• If the cavity has reached the centre of the tooth, you may need root canal treatment to remove the infection.
  • If your tooth is too badly damaged to repair, the only option may be an extraction to prevent the decay from affecting your other teeth.

How common is tooth decay?

According to oral health surveys, tooth decay is common in Australia, especially among children and teenagers.1,2

  • 42% of Australian children aged 5–10 have experienced decay in their primary (baby) teeth.
  • 24% of Australian children aged 6–14 have experienced tooth decay in their permanent (adult) teeth.
  • More than a quarter of Australian children and adults have at least one tooth with untreated tooth decay.

Tooth decay affects plenty of New Zealanders, too. Again, it’s especially common among children.3

The good news is that there are ways to lower your risk and your family’s risk of developing tooth decay.

How to lower your risk of tooth decay

You can lower your chances of developing tooth decay and cavities by taking good care of your teeth. This mostly involves a combination of at-home behaviour and regular dental visits.

  • brushing your teeth twice a day using fluoride toothpaste
  • flossing once a day to clean the surfaces between your teeth
  • cutting down on sugary food and drinks, especially between meals
  • drinking plenty of water to rinse your mouth of bacteria (especially tap water containing fluoride)
  • visiting your dentist for regular check-ups as often as they recommend.

Children's teeth tend to be more prone to cavities because they're softer and thinner. A dentist may recommend fissure sealants as a preventive measure to help protect their teeth against decay.

It’s important to note that sometimes tooth decay can happen even if you try your best to maintain good oral hygiene and regular dental check-ups. Certain health factors can heighten your risks of decay. A dentist may recommend certain preventive measures, such as more frequent professional cleaning, specialised hygiene products, or changes to your lifestyle.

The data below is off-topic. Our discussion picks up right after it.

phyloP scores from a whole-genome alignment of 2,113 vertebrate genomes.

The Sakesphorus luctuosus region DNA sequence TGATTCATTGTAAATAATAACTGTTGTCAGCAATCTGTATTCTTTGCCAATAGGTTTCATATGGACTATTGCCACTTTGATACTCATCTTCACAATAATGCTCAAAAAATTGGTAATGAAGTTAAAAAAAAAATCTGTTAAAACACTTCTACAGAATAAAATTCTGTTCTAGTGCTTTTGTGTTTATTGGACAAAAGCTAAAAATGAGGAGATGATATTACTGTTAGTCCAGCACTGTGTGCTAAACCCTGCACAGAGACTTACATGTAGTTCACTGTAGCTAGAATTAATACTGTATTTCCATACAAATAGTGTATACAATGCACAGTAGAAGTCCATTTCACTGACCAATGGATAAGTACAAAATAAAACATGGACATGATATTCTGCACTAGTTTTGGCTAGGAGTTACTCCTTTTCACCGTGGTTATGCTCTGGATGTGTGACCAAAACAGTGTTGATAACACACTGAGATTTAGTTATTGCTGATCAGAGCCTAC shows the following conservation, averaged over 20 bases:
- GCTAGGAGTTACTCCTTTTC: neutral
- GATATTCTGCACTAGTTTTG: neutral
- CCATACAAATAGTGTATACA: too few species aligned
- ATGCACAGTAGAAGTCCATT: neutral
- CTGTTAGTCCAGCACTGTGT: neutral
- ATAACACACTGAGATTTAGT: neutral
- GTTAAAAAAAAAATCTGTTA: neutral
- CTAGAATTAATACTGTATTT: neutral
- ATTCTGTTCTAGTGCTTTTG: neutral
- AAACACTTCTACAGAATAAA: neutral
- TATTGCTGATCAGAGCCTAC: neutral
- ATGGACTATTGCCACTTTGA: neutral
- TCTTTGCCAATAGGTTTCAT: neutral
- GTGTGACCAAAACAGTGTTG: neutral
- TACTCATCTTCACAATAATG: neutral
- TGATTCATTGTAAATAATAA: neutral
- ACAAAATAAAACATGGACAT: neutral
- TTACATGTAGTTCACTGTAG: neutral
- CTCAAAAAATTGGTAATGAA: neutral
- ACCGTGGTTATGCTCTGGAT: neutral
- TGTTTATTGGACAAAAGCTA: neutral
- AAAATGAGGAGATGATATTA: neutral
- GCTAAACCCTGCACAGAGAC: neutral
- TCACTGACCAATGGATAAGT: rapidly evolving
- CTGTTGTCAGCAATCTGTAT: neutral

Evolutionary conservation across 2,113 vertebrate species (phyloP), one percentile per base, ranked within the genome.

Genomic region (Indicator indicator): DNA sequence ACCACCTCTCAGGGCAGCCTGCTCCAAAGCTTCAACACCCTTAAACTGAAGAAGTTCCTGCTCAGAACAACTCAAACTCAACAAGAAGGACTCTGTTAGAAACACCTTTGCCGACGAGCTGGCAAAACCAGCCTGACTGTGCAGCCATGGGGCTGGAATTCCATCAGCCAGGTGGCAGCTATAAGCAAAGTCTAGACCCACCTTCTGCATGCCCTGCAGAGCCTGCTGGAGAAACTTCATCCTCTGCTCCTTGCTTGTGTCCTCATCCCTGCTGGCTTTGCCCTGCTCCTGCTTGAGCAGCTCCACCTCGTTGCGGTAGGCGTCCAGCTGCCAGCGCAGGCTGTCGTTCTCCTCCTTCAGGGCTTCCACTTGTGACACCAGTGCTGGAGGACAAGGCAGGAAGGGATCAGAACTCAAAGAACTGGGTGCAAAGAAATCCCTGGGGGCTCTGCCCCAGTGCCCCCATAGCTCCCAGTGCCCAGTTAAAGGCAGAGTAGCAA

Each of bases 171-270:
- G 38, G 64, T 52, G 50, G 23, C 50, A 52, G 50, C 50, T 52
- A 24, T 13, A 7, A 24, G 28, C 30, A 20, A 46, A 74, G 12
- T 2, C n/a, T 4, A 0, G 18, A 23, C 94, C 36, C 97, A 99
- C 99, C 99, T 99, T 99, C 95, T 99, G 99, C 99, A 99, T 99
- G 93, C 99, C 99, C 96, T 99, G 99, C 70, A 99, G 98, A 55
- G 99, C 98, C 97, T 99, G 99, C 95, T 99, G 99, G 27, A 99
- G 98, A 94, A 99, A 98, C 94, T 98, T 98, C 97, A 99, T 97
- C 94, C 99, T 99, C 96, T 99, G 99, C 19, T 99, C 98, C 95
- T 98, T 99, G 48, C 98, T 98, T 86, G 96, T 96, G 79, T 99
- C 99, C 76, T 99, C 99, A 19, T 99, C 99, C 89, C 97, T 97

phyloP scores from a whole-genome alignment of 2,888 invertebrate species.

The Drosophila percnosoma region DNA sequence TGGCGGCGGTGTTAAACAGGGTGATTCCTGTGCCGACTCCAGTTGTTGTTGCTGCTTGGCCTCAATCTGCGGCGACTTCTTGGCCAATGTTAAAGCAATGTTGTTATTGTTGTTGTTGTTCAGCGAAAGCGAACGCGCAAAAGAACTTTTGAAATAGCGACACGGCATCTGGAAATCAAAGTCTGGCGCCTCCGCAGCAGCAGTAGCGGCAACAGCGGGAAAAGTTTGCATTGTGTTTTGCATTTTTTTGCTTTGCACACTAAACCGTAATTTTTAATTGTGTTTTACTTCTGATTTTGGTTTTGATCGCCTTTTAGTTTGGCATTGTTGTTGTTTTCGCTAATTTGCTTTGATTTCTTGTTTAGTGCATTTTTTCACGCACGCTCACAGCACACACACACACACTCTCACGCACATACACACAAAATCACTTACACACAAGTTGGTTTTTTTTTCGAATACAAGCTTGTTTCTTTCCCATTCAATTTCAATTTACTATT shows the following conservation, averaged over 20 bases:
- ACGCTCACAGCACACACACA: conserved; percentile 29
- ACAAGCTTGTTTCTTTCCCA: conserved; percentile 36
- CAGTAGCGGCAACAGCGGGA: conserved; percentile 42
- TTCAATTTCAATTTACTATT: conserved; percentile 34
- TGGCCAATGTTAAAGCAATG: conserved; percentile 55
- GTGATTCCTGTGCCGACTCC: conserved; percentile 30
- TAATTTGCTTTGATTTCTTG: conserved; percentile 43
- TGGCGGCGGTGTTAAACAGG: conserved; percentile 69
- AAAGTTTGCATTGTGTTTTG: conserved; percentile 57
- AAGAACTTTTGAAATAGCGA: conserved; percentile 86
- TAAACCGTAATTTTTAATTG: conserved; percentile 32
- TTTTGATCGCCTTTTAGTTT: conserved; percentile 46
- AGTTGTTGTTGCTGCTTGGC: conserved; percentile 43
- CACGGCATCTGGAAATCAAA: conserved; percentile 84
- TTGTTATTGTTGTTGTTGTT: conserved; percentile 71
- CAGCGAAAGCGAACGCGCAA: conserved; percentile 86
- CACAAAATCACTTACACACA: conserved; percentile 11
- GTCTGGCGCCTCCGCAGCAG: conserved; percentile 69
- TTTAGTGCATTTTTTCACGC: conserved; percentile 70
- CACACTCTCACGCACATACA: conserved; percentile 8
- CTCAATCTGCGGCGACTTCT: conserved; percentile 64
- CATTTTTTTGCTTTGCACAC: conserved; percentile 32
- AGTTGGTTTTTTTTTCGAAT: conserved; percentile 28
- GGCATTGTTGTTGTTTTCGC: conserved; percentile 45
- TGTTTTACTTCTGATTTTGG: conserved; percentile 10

Questions about your dental health? Consider speaking to a professional.

Search for a dental clinic near you. Their Dental Care Network listing will help you learn about their dentists, services, opening hours and more.

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1 Do LG & Spencer AJ (Editors) 2016. Oral health of Australian children: the National Child Oral Health Study 2012–14. Adelaide: University of Adelaide Press.

2 Slade GD, Spencer AJ, Roberts-Thomson KF (Editors) 2007. Australia’s dental generations: the National Survey of Adult Oral Health 2004–06. Dental Statistics and Research series no. 34. AIHW cat. no. DEN 165. Canberra: AIHW.

3 Aung YM Sandar T Jelleyman T et al. Dental caries and previous hospitalisations among preschool children: findings from a population-based study in New Zealand. The New Zealand Medical Journal. 2019; 132(1493): 44-53.

The purpose of this article is to promote better understanding of dental health topics. It’s not meant to replace professional advice or diagnosis. Always talk to a dentist, doctor or other qualified healthcare professional if you have a question about dental or medical conditions.